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Old December 10th, 2005, 12:28 AM   #361
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Qantas passengers braced for new year turbulence
Scott Rochfort
10 December 2005
The Sydney Morning Herald

QANTAS passengers face widespread disruption next month, with thousands of maintenance workers threatening to down tools over the national carrier's plans to cut wage conditions.

Enterprise bargaining talks between Qantas and the Australian Manufacturing Workers Union and the Australian Workers Union have broken down over the airline's attempt to reduce shift and overtime penalties for maintenance staff.

"Qantas have announced this position, and it's an outrageous position," said the assistant NSW secretary of the AMWU, Tim Ayers. "The talks won't go anywhere until Qantas start to adopt a realistic bargaining position."

The AMWU says the airline's demands would equate to maintenance workers losing up to 20 per cent of their take home pay. "We are going to strongly resist any attempt to claw back the family income of out members," Mr Ayers said.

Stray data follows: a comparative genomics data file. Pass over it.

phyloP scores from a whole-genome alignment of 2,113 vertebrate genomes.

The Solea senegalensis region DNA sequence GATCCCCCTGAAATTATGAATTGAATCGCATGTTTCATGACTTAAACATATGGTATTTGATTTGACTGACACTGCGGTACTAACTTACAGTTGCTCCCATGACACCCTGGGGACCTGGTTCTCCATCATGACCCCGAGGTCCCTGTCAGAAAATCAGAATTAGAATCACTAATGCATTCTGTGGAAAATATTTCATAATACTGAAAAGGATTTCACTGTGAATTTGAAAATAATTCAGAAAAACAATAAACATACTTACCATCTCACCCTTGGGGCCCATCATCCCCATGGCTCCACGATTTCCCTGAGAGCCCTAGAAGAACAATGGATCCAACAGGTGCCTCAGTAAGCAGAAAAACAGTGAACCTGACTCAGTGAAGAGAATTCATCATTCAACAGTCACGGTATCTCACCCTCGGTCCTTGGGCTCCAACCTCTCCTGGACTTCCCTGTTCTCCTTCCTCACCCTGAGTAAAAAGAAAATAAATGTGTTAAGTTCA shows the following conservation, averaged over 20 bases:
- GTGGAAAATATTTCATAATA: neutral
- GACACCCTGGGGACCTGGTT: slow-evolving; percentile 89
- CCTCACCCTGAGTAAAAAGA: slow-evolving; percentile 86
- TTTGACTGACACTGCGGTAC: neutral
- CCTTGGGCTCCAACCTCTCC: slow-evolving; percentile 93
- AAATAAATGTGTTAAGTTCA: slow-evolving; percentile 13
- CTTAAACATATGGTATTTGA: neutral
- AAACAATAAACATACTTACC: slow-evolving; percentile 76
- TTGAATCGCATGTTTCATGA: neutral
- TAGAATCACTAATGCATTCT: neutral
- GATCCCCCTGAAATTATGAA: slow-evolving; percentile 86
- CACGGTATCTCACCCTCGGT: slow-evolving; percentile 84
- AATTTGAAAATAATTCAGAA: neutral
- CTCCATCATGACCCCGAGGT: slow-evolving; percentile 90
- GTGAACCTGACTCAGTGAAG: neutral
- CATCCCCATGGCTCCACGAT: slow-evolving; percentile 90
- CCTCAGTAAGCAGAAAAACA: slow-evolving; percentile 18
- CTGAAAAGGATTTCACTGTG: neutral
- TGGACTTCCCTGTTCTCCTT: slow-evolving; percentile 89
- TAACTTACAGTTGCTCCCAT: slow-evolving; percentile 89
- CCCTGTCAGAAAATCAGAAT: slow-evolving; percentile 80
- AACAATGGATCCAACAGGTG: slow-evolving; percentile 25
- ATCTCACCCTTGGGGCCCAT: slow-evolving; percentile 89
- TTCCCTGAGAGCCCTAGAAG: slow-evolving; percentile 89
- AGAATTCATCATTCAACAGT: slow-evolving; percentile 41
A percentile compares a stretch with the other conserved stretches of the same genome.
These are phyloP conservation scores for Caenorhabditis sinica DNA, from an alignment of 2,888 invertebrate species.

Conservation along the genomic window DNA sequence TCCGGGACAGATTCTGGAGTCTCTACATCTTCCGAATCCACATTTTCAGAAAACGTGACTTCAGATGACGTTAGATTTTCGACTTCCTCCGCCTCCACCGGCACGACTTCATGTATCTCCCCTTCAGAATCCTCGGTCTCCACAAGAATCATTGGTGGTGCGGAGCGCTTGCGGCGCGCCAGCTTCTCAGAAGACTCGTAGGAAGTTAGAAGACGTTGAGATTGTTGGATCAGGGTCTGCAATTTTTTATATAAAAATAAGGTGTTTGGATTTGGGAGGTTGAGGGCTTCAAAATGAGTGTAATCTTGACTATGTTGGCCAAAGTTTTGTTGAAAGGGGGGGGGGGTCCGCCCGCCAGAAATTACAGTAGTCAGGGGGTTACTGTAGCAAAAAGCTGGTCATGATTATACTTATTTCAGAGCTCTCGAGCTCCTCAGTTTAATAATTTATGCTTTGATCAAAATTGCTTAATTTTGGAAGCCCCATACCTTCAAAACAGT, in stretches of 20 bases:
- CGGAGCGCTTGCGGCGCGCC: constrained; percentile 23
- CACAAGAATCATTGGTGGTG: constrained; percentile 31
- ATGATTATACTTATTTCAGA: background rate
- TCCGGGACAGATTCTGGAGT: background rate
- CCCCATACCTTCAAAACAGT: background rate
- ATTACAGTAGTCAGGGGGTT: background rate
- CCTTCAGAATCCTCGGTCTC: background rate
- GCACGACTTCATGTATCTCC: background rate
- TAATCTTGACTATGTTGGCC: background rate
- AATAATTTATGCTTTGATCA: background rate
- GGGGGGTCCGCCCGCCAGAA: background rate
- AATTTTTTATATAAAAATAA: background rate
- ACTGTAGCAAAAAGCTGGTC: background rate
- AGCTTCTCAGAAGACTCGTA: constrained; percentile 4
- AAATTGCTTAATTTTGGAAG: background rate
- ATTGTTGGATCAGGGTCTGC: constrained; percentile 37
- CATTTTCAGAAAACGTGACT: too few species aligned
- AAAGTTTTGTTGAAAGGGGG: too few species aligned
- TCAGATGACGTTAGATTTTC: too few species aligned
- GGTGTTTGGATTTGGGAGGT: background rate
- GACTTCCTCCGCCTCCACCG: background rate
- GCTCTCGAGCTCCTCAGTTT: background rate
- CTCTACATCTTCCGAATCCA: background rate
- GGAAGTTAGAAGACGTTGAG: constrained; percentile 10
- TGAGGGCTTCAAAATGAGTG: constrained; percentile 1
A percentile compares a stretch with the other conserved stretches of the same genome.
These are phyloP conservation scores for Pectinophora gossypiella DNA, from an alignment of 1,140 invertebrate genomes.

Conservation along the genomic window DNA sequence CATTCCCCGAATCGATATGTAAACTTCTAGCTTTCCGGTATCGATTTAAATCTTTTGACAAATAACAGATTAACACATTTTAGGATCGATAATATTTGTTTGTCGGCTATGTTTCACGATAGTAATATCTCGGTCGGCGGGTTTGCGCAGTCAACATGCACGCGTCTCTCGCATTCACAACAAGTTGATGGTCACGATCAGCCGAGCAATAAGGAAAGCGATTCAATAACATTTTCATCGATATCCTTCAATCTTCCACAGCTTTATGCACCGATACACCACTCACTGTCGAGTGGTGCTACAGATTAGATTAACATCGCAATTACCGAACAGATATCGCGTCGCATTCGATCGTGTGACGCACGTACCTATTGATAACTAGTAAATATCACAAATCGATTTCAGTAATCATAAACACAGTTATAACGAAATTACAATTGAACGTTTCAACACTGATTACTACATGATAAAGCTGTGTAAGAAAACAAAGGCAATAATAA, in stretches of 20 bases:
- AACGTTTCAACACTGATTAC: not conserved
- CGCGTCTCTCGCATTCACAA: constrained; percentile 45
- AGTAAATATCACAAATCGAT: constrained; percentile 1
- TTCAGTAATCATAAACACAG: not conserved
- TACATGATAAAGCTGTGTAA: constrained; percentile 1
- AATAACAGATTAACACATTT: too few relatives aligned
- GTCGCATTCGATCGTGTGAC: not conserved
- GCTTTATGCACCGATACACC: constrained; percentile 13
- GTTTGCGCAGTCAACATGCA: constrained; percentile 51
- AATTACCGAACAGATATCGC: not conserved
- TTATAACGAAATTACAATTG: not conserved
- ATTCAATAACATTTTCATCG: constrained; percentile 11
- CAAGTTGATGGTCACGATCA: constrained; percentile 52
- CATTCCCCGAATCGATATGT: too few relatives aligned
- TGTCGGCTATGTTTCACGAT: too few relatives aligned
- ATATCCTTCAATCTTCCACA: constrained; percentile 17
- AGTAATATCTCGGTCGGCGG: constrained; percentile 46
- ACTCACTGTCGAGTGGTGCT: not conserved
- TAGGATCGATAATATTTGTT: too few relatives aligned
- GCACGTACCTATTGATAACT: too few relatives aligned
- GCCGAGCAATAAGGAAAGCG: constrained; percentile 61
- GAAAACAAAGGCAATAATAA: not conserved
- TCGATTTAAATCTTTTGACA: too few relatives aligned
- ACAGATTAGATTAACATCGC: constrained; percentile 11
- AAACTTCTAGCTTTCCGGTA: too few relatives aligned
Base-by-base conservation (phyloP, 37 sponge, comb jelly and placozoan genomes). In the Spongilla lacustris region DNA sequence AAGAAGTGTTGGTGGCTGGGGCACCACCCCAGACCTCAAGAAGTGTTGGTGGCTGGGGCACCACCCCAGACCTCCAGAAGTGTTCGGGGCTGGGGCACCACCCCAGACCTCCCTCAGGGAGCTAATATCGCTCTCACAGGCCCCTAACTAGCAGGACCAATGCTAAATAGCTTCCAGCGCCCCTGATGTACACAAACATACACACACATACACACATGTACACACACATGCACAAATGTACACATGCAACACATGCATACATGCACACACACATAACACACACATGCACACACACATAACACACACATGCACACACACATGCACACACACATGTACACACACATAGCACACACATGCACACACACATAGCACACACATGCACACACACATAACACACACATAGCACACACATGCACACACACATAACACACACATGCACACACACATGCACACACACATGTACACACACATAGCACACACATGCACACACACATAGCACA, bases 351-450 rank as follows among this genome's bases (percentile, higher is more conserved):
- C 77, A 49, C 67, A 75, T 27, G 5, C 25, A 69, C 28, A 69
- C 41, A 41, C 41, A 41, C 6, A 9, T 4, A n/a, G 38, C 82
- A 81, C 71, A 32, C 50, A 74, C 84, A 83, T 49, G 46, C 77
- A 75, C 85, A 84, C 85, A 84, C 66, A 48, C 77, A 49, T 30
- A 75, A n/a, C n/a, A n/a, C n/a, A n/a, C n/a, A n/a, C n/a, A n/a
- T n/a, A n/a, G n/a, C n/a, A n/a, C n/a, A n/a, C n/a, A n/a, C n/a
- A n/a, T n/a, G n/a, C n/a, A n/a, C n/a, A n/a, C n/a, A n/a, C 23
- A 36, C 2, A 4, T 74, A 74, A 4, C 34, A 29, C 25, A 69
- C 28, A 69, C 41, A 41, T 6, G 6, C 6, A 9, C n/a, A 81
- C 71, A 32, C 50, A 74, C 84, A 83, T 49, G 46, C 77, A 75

The AMWU and AWU represent about 2100 Qantas maintenance workers.

"We think it's critical that Qantas get around the table and resolve this issue before the expiry of the agreement," Mr Ayres said. The unions' current two-year agreement with Qantas expires on December 31.

The national secretary of the AWU, Bill Shorten, said: "We don't want a fight with Qantas but we're ready for one. "The jury is out whether Qantas wants to have a big fight or not. I just hope that cool heads prevail."

Mr Shorten said the AWU was not going to trade-off the wage conditions of any of its members.